I do not agree with this.
For the first part: some old models are good: Joma brass tankcars, Kemtron 2-bay hoppers and Alco FA/B, some Christoph cars...
For the second part about the European TT: SW1200s are good and the price is low, maybe even too low. They are actually better than any other TT product from MTB (so far).
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Re: New to TT and the forums

Postby scaro » Mon Feb 09, 2015 8:03 am

I did say 'many of' rather than all.

The SW1200 is cheap for what it is, I agree, it's very good. I suppose the price is to tempt interest in the scale. Whether it's had that effect, I don't know.

The FA is either too high or something else, but mine look odd ... I can't remember the discrepancies but there were a few.

I don't own many old TT cars but I have seen a lot, and had trouble finding many that aligned with a prototype. A few do, it's true.
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Re: New to TT and the forums

Postby Zs12 » Mon Feb 09, 2015 9:53 am

j p wrote:For the second part about the European TT ...

Don't forget the Gold Coast boxcars! As for the german products I don't know enough about their prototypes.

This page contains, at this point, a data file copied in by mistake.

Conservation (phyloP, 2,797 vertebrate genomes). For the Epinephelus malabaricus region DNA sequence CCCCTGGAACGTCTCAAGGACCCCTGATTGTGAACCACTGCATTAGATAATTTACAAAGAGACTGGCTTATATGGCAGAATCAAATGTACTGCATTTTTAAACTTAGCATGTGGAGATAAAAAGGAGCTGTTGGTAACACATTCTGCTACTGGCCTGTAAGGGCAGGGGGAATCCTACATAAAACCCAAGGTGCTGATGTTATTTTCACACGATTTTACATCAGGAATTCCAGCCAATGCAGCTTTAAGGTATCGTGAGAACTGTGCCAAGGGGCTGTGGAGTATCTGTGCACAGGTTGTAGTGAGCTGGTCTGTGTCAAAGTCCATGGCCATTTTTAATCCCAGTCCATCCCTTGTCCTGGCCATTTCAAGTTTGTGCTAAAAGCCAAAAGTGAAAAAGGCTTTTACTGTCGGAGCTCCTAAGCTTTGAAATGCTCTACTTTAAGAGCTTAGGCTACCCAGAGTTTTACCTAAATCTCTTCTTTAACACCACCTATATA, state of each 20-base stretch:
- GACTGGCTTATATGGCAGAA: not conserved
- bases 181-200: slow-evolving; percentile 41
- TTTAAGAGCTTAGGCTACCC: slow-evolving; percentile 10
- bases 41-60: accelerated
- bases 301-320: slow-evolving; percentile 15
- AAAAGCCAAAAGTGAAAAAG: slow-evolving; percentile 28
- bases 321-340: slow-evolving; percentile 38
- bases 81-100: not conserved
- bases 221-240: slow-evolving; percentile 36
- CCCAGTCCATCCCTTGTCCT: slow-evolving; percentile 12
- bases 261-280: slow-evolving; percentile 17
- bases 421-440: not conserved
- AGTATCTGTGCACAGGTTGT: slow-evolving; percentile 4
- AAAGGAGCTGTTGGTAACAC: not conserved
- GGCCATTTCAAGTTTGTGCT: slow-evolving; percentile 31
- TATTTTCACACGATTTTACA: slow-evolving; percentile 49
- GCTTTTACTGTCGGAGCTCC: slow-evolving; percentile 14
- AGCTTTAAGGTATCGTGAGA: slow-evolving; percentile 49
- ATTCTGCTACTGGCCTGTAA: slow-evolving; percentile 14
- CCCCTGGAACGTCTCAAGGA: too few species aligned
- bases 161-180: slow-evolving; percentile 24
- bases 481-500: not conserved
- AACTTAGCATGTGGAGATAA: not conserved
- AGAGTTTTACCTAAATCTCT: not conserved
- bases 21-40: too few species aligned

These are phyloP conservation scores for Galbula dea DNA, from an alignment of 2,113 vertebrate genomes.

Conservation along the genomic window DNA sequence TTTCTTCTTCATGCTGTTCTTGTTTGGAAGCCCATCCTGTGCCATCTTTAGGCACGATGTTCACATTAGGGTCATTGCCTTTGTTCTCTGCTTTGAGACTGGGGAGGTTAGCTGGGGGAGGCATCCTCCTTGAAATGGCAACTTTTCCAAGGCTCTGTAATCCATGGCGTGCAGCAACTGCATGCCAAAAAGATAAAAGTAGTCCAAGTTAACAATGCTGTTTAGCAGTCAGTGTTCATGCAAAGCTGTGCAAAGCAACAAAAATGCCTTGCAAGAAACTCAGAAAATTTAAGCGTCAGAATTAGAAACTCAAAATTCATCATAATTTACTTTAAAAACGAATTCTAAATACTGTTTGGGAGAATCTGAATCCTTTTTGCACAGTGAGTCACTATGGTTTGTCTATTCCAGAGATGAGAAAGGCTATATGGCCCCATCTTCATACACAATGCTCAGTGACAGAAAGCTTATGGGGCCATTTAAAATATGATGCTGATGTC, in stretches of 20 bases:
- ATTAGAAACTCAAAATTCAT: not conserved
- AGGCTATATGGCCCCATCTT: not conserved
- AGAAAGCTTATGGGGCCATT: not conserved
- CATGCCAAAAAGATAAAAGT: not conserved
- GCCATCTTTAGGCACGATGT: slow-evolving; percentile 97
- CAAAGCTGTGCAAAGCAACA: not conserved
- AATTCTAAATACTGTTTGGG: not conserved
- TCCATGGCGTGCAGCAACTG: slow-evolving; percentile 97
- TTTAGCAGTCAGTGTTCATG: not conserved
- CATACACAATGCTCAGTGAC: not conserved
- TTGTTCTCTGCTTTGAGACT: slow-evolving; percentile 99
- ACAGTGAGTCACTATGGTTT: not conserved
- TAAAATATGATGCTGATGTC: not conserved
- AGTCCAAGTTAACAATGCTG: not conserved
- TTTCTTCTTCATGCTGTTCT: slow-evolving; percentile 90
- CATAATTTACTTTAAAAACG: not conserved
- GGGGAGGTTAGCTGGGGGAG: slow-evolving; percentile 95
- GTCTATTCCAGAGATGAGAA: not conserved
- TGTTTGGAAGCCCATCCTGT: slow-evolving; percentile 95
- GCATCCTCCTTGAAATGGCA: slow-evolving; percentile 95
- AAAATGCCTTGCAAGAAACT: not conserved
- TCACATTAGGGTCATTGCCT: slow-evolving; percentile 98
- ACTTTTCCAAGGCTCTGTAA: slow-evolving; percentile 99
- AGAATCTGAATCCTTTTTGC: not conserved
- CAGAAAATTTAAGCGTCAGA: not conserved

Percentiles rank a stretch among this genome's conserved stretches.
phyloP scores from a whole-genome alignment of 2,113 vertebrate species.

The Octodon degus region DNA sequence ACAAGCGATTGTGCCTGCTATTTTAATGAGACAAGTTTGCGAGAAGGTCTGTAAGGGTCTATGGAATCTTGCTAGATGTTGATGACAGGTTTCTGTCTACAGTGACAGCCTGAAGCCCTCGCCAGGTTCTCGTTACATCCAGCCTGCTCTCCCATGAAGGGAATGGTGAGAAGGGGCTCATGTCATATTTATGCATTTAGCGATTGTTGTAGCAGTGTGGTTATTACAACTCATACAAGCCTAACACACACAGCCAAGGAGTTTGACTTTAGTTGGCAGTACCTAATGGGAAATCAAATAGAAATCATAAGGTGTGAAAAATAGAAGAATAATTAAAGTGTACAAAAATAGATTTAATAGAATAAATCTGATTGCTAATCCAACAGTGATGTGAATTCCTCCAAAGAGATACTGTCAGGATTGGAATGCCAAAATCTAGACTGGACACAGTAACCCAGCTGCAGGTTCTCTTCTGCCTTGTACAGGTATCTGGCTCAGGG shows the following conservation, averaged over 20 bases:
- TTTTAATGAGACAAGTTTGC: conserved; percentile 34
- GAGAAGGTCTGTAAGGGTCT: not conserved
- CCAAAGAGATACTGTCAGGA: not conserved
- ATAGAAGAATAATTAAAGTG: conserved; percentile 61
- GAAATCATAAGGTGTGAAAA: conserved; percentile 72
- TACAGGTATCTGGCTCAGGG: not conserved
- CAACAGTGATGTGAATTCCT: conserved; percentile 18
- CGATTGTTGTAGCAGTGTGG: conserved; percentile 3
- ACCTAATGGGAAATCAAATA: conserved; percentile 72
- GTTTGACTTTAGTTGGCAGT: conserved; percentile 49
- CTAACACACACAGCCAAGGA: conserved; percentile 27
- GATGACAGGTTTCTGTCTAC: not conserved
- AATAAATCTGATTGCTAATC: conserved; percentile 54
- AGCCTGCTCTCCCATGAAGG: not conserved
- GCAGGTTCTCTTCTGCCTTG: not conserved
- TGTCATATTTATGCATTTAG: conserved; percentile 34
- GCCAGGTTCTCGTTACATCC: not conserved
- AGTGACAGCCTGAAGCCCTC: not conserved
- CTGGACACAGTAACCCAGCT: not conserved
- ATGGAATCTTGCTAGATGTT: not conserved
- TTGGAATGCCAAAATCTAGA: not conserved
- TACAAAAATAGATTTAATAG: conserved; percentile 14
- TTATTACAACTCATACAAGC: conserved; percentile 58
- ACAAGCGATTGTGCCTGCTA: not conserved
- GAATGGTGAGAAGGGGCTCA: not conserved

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Re: New to TT and the forums

Postby j p » Mon Feb 09, 2015 10:06 am

Zs12 wrote:
j p wrote:For the second part about the European TT ...

Don't forget the Gold Coast boxcars! As for the german products I don't know enough about their prototypes.


I do not consider those European TT, since they were developed in USA, made in China, and sold to Europe later. Yes, those are very good. Not all of the paint schemes are correct though.

scaro wrote:The FA is either too high or something else, but mine look odd ... I can't remember the discrepancies but there were a few.


I'll check the dimensions. It could look too high next to Lionel's engines because those are smaller than they are supposed to be.
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Re: New to TT and the forums

Postby areibel » Mon Feb 09, 2015 2:05 pm

Hi Brad,
If Ben's cheery outlook for TT didn't scare you off, then Welcome!
TT is a marginal scale, but it has been that way since the beginning. It's had more than it's share of problems, but I've been in it over 15 years and I think it's better than it has been in years. With both new guys picking up the ball and offering products (Sazmodel, Zeuke TT, RailTT, etc..) it's easier to find some of the basics. It's a little harder in the US to get some of it (especially track) but a lot of our European counterparts are very helpful! You will have to do some building, but I came from the "shake the box" world of HO kits and I'm getting better. It's not rocket science, just practice!